You can't trust the URL you see from a web engine.
The reason is that the onion address of a TOR hidden service is actually a hash of its public key. The TLS connection you have with the TOR service is only verified by you knowing the exact URL you've typed in your TOR browser.
Without this you could be visiting a fake onion address which would be man-in-the-middling you and the real onion address you're trying to visit.
Probably this is the real purpose of the advertised search engine.
I think you are assuming a lot about what people here thinks.
The author of the comment you are referring to thought that the GA scripts were set up by the search engine, which is not the case. The gateway actually includes GA scripts, and if people want real privacy they don't use a gateway they can't trust (or they would be accessing it over Tor anyway, thus hiding who they really are for the gateway and for GA).
> The only security you get from visiting a TOR hidden service is from knowing exactly what is its URL.
Well, no, that's not the only security you get. There is also encryption and hidden IP address for example. Depending on your threat model it could be totally okay not to know who you are visiting. "Random" example: if you are using a search engine to discover new hidden services, you can't know their names in advance anyway…
> The TLS connection you have with the TOR service
It doesn't really work like that (and it's written "Tor" not "TOR" btw).
> Probably this is the real purpose of the advertised search engine.
Now you are accusing this service of trying to MITM its users based on nothing. Especially since you didn't seem to bother verifying if the GA scripts were actually set up by the search engine (which they aren't).
That's all technically true, but I doubt even HN readers really understand what that means. So let's compare...
If you open up a Google Chromebook and discover new sites by going to the default page which is a search engine also owned by Google, who a) because of the sorry state of CAs has implemented its own open source tool to watch the set of known certificates for any funny business that would signal a break somewhere in all that overly-complicated brittle technology, and b) is Google's bread and butter such that if they started mapping site titles/descriptions (which you've probably heard of out of band) to different URLs would lose their stranglehold on the industry, not to mention such an attempt would be reported widely in the news media... you can't know their names in advance anyway.
vs. an expanded version of the original:
If you are discovering new services via a new search engine released from an entity you've never heard of that maps page titles/descriptions of hidden services you've never heard of to human unreadable strings on an anonymity overlay for which phishing scams, covert site takeovers, and drive-by malware attacks don't make the front page of most news media... you can't know their names in advance anyway.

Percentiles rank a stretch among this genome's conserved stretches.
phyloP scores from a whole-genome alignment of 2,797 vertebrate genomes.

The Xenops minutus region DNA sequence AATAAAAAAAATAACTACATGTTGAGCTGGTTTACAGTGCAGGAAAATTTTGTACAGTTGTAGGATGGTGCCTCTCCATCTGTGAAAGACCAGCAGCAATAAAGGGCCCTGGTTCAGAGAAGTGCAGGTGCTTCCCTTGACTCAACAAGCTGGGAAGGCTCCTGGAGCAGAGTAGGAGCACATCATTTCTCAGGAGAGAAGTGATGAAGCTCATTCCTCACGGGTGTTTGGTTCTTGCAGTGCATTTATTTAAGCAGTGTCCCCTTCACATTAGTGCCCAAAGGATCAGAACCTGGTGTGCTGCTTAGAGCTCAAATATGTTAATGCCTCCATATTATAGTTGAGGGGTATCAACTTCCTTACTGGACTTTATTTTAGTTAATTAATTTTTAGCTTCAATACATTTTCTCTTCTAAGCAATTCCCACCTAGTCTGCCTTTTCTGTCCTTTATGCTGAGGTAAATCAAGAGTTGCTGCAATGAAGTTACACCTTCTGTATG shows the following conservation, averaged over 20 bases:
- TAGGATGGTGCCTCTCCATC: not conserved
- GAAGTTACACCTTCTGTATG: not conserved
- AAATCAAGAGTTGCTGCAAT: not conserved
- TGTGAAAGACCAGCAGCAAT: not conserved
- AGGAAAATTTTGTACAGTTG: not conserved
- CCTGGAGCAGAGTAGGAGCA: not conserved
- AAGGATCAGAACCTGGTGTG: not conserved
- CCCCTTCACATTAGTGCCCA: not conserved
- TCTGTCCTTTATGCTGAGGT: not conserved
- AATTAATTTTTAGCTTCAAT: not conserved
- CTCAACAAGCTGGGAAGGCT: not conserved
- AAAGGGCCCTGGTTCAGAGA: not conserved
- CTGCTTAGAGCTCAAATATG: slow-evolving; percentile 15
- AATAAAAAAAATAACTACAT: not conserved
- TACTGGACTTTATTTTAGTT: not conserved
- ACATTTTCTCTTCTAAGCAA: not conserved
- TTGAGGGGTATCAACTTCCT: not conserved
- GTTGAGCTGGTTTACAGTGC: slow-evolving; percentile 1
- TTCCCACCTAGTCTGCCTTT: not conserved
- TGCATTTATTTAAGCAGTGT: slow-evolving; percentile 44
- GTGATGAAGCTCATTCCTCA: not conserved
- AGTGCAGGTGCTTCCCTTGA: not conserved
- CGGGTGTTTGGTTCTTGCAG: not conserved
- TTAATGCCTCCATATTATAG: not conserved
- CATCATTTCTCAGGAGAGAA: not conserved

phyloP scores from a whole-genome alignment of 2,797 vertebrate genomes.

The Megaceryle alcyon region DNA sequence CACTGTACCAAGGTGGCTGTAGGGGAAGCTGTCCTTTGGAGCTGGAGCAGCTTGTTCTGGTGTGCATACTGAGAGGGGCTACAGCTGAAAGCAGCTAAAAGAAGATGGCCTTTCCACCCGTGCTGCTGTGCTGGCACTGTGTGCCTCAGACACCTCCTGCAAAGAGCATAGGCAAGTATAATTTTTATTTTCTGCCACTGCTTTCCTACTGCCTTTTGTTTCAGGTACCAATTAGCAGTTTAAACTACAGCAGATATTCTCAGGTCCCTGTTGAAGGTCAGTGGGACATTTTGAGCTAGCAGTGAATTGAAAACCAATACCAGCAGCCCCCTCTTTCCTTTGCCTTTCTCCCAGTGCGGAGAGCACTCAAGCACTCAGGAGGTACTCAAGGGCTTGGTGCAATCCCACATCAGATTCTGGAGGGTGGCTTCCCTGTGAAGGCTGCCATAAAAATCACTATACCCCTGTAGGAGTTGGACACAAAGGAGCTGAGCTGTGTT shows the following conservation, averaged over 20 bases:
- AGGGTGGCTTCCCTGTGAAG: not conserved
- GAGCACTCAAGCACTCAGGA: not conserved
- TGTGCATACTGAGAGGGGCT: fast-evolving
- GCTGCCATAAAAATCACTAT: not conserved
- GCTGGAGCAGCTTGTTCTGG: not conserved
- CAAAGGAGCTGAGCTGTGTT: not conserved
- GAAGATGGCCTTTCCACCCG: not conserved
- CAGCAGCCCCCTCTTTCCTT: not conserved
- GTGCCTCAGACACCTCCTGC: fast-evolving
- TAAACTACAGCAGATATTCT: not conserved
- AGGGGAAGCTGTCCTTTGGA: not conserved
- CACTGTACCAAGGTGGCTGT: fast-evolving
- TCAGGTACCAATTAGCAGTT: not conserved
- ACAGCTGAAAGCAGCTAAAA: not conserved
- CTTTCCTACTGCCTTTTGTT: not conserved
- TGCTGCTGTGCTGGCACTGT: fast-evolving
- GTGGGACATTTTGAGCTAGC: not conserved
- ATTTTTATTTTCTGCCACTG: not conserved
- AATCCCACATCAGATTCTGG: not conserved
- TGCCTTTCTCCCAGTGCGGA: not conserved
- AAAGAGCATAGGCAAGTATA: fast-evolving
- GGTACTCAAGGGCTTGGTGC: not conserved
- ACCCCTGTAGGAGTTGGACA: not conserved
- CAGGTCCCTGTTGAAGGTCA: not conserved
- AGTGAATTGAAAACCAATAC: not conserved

Edit: remove redundant adjective, clean up confusing sentence
If this search engine becomes popular among Tor users for example, and you follow a few news sites which focus on stories related to the dark web, you'll end up in basically the same situation as you are now with Google. (With the search engine losing the trust of its users if it starts behaving maliciously.) Same goes for other hidden services.
Or you are
> Well, no
> It doesn't really work like that
Don't be pedantic. You got my point.
> Now you are accusing this service of trying to MITM its users based on nothing
I said probably.
Edit: I see I have been down voted. It was a genuine question.
I think the only problem called out here is having Google Analytics scripts running on the page, which try to fingerprint the user's browser even when you're trying to search anonymously.
Thats stuff isn't going to show up in Google searches is it?
It's kind of like real life though, how did you get the URL of your bank? You either trust Google.com to give you the right one because you trust them as a search engine, or you pay a visit to your bank and ask them.
Edit: Downvote me as far as you want, what I said is true.
Seems pretty dangerous, though. I mean, people use tor so that their ISP and others can't find out what websites they are visiting, so what is the point of using a proxy to visit a tor search engine, and then have your ISP see which links you click on. In fact, it wouldn't suprise me if the whole thing is a blackmail scheme.
They better show a warning about gateways.
Also, the "fairy tale timing" may be explained as simply as "Tor stuff were on the news recently so some people got (re)interested in Tor stuff" :).
Edit: For context, the title used to say "Advanced Tor Search Engine"
I notice it isn't supporting https. Isn't that risky when connecting through Tor?
I'm scared in the age of ransomware!
My concern was more of 'Tricking the system?'
You can do a quick analysis but my observation is that stories on the front page during west coast night time are significantly more stale (submitted more hours ago) and/or with less points. Something getting near the top during that time with ~10 points is nothing unusual (especially if the upvotes happen this fast).
Edit: Also moderator intervention is a much more likely hypothesis than 'tricking the system' on average on HN, but this case is well within the norm so I wouldnt suspect that.